Exile is the sixteenth studio album by British musician Gary Numan. Its release continued a critical upswing in Numan's career which began three years earlier with the release of Sacrifice.

The album followed a loose concept namely that, rather than being opposites, God and the Devil were two sides of the same coin. Each track reflected some aspect of this premise. Unlike Sacrifice, Numan’s theme in Exile was not so much atheistic as heretical; it did not deny the existence of God but, instead, his proclaimed goodness. Shortly after the album's release, Numan explained: "Personally, I don't believe in God at all, but if I'm wrong and there is a God, what kind of god would it be who would give us the world we live in?"[2]

The opening number and single, "Dominion Day", set the album’s gothic/industrial rock tone, describing how a man's nightmare becomes reality as Christreturns to Earth in scenes suggestive of the Book of Revelation. The tale was set against a wall of synthesizersdrum loops and distorted guitars. "Dark", which further explored what the composer saw as an incestuous relationship between God and the Devil, became a favourite for movie trailers before being used on the soundtrack of Alex Proyas’ film Dark City. "Dead Heaven" turned various biblical conceits on their head (Mary is ravaged, rather than revered, by the Three Wise Men) while "Absolution", a re-recording of a 1995 single, was a bitter reflection on the consequences of unquestioning faith; it was covered byAmanda Ghost on the Random tribute album.

Though not a big chart success Exile scored almost universally positive reviews, a contrast to the situation in Numan’s early years when he had many hits but was generally condemned by critics. However it further alienated some fans who had been put off by Sacrifice’s anti-religious undertones. The website changed from a tribute page to one openly critical of Numan for being "so bold that he feels he can mock God and feel good about it".[citation needed] Numan’s response was:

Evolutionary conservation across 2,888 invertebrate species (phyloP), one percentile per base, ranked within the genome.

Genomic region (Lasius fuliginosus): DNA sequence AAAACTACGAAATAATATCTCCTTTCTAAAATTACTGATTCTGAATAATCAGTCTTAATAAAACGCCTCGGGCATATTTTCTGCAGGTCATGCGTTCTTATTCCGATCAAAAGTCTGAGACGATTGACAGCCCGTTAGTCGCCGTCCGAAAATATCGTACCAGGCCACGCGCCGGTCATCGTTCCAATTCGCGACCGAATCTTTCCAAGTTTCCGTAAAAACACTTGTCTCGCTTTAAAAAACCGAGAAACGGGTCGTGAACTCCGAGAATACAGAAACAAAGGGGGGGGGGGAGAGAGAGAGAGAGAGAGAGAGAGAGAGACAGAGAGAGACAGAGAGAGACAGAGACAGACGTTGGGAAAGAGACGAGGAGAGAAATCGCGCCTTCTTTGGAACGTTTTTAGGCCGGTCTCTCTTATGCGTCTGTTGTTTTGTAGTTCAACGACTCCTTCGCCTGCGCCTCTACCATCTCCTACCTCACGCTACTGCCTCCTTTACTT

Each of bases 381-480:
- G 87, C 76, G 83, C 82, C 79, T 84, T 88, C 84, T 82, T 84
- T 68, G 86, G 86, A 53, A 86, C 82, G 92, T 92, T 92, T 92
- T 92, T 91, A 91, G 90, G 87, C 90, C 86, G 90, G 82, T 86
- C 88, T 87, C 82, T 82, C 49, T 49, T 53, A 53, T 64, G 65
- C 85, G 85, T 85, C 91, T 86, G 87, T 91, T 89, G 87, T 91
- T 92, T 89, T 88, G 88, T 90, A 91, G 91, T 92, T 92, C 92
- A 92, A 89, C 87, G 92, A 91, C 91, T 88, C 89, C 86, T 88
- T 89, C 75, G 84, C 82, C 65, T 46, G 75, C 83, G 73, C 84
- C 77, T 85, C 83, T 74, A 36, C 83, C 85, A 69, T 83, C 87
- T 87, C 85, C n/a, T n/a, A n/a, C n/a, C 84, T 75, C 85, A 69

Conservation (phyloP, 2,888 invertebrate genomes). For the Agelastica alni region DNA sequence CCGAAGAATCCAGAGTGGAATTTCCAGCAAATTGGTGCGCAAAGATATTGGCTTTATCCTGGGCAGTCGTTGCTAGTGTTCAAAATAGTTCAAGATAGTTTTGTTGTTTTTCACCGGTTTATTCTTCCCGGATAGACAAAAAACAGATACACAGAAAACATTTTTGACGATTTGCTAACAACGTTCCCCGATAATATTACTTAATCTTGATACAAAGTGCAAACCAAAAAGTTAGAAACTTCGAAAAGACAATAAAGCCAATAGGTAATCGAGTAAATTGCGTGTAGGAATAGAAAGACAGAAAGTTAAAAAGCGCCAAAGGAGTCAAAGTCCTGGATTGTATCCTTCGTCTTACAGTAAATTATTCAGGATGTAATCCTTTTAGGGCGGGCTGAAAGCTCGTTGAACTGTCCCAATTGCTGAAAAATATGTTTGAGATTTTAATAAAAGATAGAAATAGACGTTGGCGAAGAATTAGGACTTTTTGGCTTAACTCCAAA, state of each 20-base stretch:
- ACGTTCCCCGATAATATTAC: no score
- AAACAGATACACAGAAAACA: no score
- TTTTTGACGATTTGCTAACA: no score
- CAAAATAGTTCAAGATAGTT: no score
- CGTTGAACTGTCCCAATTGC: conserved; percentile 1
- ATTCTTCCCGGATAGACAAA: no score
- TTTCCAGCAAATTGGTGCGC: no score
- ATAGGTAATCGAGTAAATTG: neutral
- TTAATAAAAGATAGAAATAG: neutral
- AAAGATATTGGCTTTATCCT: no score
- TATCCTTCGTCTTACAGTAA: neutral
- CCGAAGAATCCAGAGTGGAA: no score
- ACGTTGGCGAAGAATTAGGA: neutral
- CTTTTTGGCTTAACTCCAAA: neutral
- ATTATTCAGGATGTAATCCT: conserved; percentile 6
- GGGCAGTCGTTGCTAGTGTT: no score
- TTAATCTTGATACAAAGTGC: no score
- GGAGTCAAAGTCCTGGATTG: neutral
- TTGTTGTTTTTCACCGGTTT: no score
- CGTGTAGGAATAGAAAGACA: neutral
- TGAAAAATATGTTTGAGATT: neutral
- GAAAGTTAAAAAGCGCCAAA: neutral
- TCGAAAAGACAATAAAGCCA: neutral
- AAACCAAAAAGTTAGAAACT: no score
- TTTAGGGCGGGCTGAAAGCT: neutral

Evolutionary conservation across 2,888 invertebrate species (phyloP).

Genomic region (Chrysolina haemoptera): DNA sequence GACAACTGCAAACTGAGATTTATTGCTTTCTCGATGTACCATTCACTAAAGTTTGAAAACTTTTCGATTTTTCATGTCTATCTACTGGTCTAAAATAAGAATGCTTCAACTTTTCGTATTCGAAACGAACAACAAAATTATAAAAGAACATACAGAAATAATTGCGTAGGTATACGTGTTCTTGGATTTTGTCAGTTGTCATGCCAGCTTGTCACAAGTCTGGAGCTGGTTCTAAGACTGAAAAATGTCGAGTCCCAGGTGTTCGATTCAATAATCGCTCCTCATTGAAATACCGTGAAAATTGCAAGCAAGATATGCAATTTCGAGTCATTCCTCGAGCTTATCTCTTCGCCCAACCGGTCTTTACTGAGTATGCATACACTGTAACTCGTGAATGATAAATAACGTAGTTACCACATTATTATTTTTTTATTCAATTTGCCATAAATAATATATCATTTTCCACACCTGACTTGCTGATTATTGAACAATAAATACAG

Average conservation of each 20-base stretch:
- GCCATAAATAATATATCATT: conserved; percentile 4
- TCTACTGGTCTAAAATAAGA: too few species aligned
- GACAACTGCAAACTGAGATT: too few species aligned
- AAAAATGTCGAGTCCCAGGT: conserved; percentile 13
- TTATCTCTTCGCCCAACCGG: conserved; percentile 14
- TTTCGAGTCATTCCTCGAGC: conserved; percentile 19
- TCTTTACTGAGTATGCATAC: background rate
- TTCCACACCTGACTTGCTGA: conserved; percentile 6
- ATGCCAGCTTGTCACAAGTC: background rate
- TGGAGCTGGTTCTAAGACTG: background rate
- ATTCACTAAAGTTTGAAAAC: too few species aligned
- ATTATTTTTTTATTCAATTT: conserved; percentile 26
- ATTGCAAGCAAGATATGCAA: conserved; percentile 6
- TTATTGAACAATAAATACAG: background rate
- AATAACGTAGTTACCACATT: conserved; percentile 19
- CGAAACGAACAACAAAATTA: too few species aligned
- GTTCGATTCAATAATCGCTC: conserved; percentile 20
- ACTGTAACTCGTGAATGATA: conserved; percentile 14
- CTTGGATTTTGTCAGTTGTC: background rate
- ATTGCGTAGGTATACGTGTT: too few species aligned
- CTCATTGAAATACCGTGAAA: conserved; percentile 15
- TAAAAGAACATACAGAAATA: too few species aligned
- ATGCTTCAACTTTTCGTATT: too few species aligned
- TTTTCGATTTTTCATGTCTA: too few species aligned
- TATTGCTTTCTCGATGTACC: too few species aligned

"This sort of reaction always amazes me. Here you have people that genuinely believe that God created this entire bloody universe in just six days, without anybody's help, and yet they seem to think that He needs their help to deal with little me. If God was bothered about me, He would deal with me".[3]

The US edition of Exile included one extra track, a live recording of "Down in the Park", previously released on the double album Ghost (1987); Numan, who did not approve its inclusion, presumed that his record label did it to link him to Marilyn Manson and other artists who had recently covered the song.[4] An 'Extended' version of Exile, approximately twice as long as the original, was released in 1998. Numan toured the UK and US in support of the album to largely sell-out crowds, a concert recording from this period called Live at Shepherd’s Bush Empire (US title Live in London) eventually being released in 2004.


 [hide*1 Track listing

Track listing[edit]Edit

All tracks written by Gary Numan.

1997 Eagle Records CD release (EAGCD008)[edit]Edit

  1. "Dominion Day" – 4:52
  2. "Prophecy" – 5:05
  3. "Dead Heaven" – 5:23
  4. "Dark" – 4:30
  5. "Innocence Bleeding" – 4:26
  6. "The Angel Wars" – 5:05
  7. "Absolution" – 5:00
  8. "An Alien Cure" – 6:10
  9. "Exile" – 6:48

1998 Eagle Records 'Extended' CD release (EAGCD067)[edit]Edit

  1. "Dominion Day" – 7:45
  2. "Prophecy" – 8:57
  3. "Dead Heaven" – 7:48
  4. "Dark" – 7:29
  5. "Innocence Bleeding" – 6:50
  6. "The Angel Wars" – 9:35
  7. "Absolution" – 6:23
  8. "An Alien Cure" – 9:45
  9. "Exile" – 8:54


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